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The latest monthly Employment Index for Europe published today by job board Monster Worldwide Inc, continued its positive long-term growth pace,
with February's year-on-year gain of +24% nearly on par with January's +25% rate, the most rapid pace seen during the current economic cycle.
Production, manufacturing, maintenance, repair continued to lead all sectors in the Index by measure of annual growth, registering 57%. Escalated recruitment for this sector has been most apparent in Germany, with additional growth charted in smaller markets, including countries in the Baltics and Eastern Europe. Transport, post and logistics also exhibited strong growth trends.
Arts, entertainment, sports, leisure was the only sector to register a significant annual decline in the Index. This mirrors trends seen last month in the public sector, where recent government cuts are impacting recruitment activity across the continent. While the public sector noted a small increase in activity on the month in February, it is still well below levels usually seen at this time of year.
Alan Townsend, Vice-President of Business Operations at Monster Europe, commented "we're continuing to see a positive trend in online recruitment activity in the long-term, with the rate of growth in industrial activity remaining a key driver of this, especially in Germany."
"While the continued cuts in government spending across public sectors are having an impact on recruitment levels in these sectors, the various indicators of growth within the private sector continue to show positive momentum."
Belgium: Continued improvement in long-term growth trends, with a +20% rise on the year and matched a 12-month high in monthly growth with a rise of +12 points (+12%) from January 2011.
This recent momentum brings Belgian trends more in line with European averages, following a period of more tempered growth. The Monster Employment Index Europe is growing at +24% on the year.
France: Online job demand rebounded by +12 points (+10%) in February as employers resumed more active recruitment activity following the typically muted month of January. Annual growth was reported at +19%, which continues a solid long-term trend for the French online recruitment market.
Technical sectors, such as IT and R&D, have maintained some of the strongest long-term growth trends in the Index, whilst occupationally, professionals have seen an improvement in long-term growth, driven by solid demand from technical and financial-related sectors. By contrast, craft and related trades workers experienced a flattening in long-term trend.
Germany: Germany remains among the top trending European countries by measure of long-term growth in the Index with the consumer-driven sectors in particular exhibiting generally strong growth trends. The business/organisational support segment exhibited mixed trends.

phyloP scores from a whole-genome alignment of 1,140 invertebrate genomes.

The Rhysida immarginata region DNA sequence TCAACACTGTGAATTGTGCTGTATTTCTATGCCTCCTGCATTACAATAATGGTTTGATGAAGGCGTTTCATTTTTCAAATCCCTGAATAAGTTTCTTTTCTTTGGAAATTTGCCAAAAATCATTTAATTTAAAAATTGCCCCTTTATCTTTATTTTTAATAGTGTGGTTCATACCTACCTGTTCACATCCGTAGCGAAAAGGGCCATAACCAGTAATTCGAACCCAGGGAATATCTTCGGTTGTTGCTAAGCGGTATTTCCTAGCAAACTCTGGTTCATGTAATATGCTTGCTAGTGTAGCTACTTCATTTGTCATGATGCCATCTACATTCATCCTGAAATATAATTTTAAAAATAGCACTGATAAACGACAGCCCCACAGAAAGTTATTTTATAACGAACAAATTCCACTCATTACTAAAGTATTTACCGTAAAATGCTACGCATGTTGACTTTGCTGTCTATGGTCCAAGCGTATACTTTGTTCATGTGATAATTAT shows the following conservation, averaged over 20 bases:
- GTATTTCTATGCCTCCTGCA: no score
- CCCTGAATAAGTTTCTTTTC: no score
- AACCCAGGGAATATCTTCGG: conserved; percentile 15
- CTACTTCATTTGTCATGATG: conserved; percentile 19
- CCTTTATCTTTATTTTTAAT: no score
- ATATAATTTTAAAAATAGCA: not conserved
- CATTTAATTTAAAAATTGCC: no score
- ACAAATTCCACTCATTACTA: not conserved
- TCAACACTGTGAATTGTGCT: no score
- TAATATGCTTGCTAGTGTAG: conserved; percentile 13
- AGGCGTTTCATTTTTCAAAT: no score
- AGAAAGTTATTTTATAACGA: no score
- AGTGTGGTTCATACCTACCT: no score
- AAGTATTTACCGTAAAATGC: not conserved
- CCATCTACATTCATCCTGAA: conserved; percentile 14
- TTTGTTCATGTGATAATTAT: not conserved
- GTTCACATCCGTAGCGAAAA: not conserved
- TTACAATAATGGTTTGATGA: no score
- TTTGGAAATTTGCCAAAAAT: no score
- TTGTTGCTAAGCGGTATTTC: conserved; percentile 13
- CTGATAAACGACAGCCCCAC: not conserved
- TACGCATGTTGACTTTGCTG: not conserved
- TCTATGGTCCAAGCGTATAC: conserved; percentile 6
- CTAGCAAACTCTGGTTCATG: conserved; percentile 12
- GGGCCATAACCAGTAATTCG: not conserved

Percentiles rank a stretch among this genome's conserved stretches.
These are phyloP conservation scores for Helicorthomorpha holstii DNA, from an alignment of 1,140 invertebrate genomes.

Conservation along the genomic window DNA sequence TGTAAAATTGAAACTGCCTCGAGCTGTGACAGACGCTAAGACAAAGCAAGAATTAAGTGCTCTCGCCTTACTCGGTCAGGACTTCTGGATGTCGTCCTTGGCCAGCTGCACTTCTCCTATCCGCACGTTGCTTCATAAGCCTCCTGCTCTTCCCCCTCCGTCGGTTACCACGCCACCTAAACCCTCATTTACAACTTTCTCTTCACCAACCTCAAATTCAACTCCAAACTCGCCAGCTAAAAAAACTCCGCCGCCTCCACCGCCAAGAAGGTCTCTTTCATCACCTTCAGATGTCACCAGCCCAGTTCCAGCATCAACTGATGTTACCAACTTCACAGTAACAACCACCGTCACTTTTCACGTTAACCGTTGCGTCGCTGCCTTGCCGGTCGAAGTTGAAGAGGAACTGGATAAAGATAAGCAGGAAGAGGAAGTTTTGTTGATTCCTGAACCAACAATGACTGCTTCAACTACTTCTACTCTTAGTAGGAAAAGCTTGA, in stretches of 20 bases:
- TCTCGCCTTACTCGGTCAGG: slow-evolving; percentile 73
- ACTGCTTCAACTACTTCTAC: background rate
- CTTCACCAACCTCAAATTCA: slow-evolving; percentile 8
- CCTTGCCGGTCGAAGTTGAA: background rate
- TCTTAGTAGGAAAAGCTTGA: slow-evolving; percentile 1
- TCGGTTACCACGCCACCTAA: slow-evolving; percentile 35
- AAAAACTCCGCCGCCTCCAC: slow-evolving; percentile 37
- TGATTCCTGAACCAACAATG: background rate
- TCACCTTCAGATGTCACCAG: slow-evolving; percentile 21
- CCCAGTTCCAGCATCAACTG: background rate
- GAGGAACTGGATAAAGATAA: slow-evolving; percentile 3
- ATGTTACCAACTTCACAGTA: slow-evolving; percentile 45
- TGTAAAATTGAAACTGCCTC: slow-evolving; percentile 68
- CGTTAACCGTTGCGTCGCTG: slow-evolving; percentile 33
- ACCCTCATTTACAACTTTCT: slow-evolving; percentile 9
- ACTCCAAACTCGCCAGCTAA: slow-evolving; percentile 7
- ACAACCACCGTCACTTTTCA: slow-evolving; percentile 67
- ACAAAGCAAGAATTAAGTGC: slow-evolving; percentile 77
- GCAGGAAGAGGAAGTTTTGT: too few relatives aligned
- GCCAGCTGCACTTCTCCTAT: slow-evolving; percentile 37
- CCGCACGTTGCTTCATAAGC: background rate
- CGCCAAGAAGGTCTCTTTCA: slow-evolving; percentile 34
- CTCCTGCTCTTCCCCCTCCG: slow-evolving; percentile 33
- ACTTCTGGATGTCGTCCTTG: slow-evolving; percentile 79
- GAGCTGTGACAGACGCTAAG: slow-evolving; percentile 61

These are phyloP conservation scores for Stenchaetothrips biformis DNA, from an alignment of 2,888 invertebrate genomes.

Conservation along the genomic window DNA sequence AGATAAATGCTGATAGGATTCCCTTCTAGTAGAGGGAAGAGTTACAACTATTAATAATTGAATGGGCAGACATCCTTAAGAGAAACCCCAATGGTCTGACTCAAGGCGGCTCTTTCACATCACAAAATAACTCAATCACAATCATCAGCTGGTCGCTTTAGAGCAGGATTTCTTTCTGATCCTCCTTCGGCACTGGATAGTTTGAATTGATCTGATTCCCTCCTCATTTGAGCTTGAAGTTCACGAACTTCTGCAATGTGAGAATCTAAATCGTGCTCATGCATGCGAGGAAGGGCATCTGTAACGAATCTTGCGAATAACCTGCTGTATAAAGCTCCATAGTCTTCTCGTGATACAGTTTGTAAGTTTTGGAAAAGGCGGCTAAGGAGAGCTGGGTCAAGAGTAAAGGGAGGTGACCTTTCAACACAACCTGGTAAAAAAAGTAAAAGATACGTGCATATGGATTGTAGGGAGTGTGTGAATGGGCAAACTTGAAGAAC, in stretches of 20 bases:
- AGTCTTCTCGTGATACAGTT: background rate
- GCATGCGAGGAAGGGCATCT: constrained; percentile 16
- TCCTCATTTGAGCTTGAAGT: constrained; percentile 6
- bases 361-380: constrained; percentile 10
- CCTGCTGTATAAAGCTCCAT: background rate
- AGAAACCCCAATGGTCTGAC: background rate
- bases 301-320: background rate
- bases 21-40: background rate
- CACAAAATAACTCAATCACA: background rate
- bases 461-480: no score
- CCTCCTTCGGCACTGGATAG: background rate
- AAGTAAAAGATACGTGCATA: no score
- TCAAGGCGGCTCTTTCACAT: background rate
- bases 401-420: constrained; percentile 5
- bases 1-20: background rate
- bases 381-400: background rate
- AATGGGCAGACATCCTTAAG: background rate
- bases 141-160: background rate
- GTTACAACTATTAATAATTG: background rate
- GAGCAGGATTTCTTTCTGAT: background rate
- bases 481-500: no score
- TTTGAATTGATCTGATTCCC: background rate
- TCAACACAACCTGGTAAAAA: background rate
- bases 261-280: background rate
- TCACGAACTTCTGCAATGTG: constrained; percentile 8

While the administrative and organisational sector registered expanded online recruitment activity in February, and is up +72% on the year, HR has noted relatively smaller gains and online demand continues at levels below baseline in the Index.
Italy: Italy dipped by -1 point (-1%) between January and February, as online recruitment activity continued to be tempered following the uncharacteristic rise at the conclusion of 2010. The pace of annual growth, at +13%, represents the most moderate year-on-year growth rate seen in the past six months.
The Netherlands: The Netherlands generally maintained its long-term growth pace, with annual gains of +6%, reflecting steady upward momentum as the current economic cycle progresses. The agricultural sector led the Index in monthly gains, with growth on-par with seasonal recruitment patterns usually seen at this time of year ahead of the spring months.
Sweden: Sweden rebounded +20 points (+14%) on the month in February, as employers broadly resumed online hiring activity following a seasonally muted start to the year. This degree of monthly rise aligns with seasonal patterns historically seen in the Index during the January- February period.
UK: The UK saw a +9% increase in online job demand from January to February 2011 and exhibited +12% growth annually.
The Index is at its highest level since December 2008, which suggests a degree of improvement in the economy since pre-recessionary levels.
N.B: The Index was launched in June 2005 with data from December 2004. It is based on a monthly analysis of millions of online job opportunities culled from a large, representative selection of corporate career sites and job boards across Europe, including Monster.
To read the full Monster Employment Index Europe please click here